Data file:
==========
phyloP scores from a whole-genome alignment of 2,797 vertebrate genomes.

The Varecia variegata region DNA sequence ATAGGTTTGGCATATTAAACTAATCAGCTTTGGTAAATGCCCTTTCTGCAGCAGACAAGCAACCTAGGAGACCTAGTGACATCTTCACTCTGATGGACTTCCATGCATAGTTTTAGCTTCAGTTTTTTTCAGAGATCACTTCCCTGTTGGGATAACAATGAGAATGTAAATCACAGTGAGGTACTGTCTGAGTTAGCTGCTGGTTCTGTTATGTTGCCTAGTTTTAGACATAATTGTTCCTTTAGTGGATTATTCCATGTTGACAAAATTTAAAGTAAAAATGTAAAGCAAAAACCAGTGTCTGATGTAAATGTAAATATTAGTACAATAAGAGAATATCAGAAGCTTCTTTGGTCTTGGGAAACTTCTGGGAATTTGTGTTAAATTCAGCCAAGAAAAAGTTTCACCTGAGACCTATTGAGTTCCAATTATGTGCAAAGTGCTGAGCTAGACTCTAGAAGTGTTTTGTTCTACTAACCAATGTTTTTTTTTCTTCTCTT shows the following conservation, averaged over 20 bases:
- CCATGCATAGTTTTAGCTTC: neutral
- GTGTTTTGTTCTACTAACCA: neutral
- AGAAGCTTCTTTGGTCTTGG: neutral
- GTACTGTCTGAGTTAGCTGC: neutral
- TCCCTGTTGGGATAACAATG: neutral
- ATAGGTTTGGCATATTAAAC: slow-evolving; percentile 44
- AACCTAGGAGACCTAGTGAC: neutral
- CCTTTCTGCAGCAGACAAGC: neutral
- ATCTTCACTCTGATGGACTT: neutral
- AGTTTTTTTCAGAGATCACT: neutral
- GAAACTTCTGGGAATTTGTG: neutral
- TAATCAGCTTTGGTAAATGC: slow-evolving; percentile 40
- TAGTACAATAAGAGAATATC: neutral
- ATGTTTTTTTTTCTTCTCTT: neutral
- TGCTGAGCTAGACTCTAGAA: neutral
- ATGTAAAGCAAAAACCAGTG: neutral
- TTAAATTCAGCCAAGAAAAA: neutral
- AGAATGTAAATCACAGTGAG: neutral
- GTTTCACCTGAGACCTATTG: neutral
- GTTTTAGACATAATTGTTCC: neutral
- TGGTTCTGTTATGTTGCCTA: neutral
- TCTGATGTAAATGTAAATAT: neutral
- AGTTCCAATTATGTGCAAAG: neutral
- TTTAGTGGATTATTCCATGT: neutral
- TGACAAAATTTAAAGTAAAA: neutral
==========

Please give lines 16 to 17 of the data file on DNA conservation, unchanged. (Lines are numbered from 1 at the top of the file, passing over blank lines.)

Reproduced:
- ATGTTTTTTTTTCTTCTCTT: neutral
- TGCTGAGCTAGACTCTAGAA: neutral